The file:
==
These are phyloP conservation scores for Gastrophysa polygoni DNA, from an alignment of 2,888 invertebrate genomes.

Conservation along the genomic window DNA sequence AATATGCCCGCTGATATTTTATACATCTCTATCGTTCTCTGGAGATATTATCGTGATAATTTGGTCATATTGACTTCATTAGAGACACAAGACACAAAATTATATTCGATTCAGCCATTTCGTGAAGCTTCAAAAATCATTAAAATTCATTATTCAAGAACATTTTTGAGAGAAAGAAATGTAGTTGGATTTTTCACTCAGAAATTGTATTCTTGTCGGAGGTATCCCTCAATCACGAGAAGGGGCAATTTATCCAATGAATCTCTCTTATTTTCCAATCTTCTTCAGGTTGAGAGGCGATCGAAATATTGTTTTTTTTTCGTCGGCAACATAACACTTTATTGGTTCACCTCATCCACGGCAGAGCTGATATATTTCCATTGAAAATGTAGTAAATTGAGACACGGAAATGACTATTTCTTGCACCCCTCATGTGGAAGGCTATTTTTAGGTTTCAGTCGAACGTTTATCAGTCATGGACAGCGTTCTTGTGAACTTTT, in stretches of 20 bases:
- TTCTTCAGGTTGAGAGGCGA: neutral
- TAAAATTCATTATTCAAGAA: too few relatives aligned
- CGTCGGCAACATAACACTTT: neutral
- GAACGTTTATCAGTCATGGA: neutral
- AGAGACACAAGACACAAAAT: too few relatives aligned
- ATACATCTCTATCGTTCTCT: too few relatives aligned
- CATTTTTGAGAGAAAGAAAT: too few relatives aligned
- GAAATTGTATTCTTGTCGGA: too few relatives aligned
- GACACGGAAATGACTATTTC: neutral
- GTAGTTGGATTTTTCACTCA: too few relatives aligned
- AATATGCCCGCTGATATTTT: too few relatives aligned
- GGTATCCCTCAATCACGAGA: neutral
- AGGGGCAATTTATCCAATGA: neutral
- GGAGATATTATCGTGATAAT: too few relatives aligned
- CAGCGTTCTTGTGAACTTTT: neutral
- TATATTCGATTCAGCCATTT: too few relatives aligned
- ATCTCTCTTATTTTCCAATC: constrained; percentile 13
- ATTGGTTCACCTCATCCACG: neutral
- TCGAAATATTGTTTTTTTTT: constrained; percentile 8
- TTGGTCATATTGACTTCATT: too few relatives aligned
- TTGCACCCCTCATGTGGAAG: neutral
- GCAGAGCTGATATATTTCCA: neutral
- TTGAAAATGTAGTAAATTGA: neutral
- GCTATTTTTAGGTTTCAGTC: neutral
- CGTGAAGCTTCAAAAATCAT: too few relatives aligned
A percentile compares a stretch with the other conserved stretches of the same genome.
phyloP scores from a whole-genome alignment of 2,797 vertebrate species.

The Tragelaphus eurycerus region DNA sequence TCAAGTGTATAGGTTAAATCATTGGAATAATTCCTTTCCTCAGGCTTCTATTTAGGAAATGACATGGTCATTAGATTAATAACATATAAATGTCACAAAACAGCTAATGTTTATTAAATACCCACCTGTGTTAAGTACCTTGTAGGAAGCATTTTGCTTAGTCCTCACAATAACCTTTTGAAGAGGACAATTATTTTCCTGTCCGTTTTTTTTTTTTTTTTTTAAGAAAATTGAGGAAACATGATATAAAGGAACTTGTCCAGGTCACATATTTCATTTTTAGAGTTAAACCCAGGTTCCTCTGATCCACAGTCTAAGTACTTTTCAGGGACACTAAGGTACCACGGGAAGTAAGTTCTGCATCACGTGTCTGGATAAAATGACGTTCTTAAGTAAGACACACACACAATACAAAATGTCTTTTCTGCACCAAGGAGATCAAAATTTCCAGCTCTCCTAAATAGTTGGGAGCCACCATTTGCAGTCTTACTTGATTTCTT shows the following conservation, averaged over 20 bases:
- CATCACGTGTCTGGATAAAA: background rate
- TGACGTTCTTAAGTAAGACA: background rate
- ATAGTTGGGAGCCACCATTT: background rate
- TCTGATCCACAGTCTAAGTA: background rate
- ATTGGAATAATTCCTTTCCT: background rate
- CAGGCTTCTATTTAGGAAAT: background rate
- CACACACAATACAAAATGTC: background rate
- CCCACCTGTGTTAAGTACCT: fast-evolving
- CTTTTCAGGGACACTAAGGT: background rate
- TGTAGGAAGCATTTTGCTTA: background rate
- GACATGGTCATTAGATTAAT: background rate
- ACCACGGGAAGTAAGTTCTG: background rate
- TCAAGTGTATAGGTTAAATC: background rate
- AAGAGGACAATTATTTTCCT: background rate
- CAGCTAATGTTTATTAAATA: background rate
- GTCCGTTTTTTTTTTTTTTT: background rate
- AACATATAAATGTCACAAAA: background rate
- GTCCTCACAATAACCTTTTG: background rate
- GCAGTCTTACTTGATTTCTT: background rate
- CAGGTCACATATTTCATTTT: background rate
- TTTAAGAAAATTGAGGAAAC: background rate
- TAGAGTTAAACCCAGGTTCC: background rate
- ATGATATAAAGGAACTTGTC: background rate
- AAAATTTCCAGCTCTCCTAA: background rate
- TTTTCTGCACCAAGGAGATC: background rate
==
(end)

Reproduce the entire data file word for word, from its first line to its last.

These are phyloP conservation scores for Gastrophysa polygoni DNA, from an alignment of 2,888 invertebrate genomes.

Conservation along the genomic window DNA sequence AATATGCCCGCTGATATTTTATACATCTCTATCGTTCTCTGGAGATATTATCGTGATAATTTGGTCATATTGACTTCATTAGAGACACAAGACACAAAATTATATTCGATTCAGCCATTTCGTGAAGCTTCAAAAATCATTAAAATTCATTATTCAAGAACATTTTTGAGAGAAAGAAATGTAGTTGGATTTTTCACTCAGAAATTGTATTCTTGTCGGAGGTATCCCTCAATCACGAGAAGGGGCAATTTATCCAATGAATCTCTCTTATTTTCCAATCTTCTTCAGGTTGAGAGGCGATCGAAATATTGTTTTTTTTTCGTCGGCAACATAACACTTTATTGGTTCACCTCATCCACGGCAGAGCTGATATATTTCCATTGAAAATGTAGTAAATTGAGACACGGAAATGACTATTTCTTGCACCCCTCATGTGGAAGGCTATTTTTAGGTTTCAGTCGAACGTTTATCAGTCATGGACAGCGTTCTTGTGAACTTTT, in stretches of 20 bases:
- TTCTTCAGGTTGAGAGGCGA: neutral
- TAAAATTCATTATTCAAGAA: too few relatives aligned
- CGTCGGCAACATAACACTTT: neutral
- GAACGTTTATCAGTCATGGA: neutral
- AGAGACACAAGACACAAAAT: too few relatives aligned
- ATACATCTCTATCGTTCTCT: too few relatives aligned
- CATTTTTGAGAGAAAGAAAT: too few relatives aligned
- GAAATTGTATTCTTGTCGGA: too few relatives aligned
- GACACGGAAATGACTATTTC: neutral
- GTAGTTGGATTTTTCACTCA: too few relatives aligned
- AATATGCCCGCTGATATTTT: too few relatives aligned
- GGTATCCCTCAATCACGAGA: neutral
- AGGGGCAATTTATCCAATGA: neutral
- GGAGATATTATCGTGATAAT: too few relatives aligned
- CAGCGTTCTTGTGAACTTTT: neutral
- TATATTCGATTCAGCCATTT: too few relatives aligned
- ATCTCTCTTATTTTCCAATC: constrained; percentile 13
- ATTGGTTCACCTCATCCACG: neutral
- TCGAAATATTGTTTTTTTTT: constrained; percentile 8
- TTGGTCATATTGACTTCATT: too few relatives aligned
- TTGCACCCCTCATGTGGAAG: neutral
- GCAGAGCTGATATATTTCCA: neutral
- TTGAAAATGTAGTAAATTGA: neutral
- GCTATTTTTAGGTTTCAGTC: neutral
- CGTGAAGCTTCAAAAATCAT: too few relatives aligned
A percentile compares a stretch with the other conserved stretches of the same genome.
phyloP scores from a whole-genome alignment of 2,797 vertebrate species.

The Tragelaphus eurycerus region DNA sequence TCAAGTGTATAGGTTAAATCATTGGAATAATTCCTTTCCTCAGGCTTCTATTTAGGAAATGACATGGTCATTAGATTAATAACATATAAATGTCACAAAACAGCTAATGTTTATTAAATACCCACCTGTGTTAAGTACCTTGTAGGAAGCATTTTGCTTAGTCCTCACAATAACCTTTTGAAGAGGACAATTATTTTCCTGTCCGTTTTTTTTTTTTTTTTTTAAGAAAATTGAGGAAACATGATATAAAGGAACTTGTCCAGGTCACATATTTCATTTTTAGAGTTAAACCCAGGTTCCTCTGATCCACAGTCTAAGTACTTTTCAGGGACACTAAGGTACCACGGGAAGTAAGTTCTGCATCACGTGTCTGGATAAAATGACGTTCTTAAGTAAGACACACACACAATACAAAATGTCTTTTCTGCACCAAGGAGATCAAAATTTCCAGCTCTCCTAAATAGTTGGGAGCCACCATTTGCAGTCTTACTTGATTTCTT shows the following conservation, averaged over 20 bases:
- CATCACGTGTCTGGATAAAA: background rate
- TGACGTTCTTAAGTAAGACA: background rate
- ATAGTTGGGAGCCACCATTT: background rate
- TCTGATCCACAGTCTAAGTA: background rate
- ATTGGAATAATTCCTTTCCT: background rate
- CAGGCTTCTATTTAGGAAAT: background rate
- CACACACAATACAAAATGTC: background rate
- CCCACCTGTGTTAAGTACCT: fast-evolving
- CTTTTCAGGGACACTAAGGT: background rate
- TGTAGGAAGCATTTTGCTTA: background rate
- GACATGGTCATTAGATTAAT: background rate
- ACCACGGGAAGTAAGTTCTG: background rate
- TCAAGTGTATAGGTTAAATC: background rate
- AAGAGGACAATTATTTTCCT: background rate
- CAGCTAATGTTTATTAAATA: background rate
- GTCCGTTTTTTTTTTTTTTT: background rate
- AACATATAAATGTCACAAAA: background rate
- GTCCTCACAATAACCTTTTG: background rate
- GCAGTCTTACTTGATTTCTT: background rate
- CAGGTCACATATTTCATTTT: background rate
- TTTAAGAAAATTGAGGAAAC: background rate
- TAGAGTTAAACCCAGGTTCC: background rate
- ATGATATAAAGGAACTTGTC: background rate
- AAAATTTCCAGCTCTCCTAA: background rate
- TTTTCTGCACCAAGGAGATC: background rate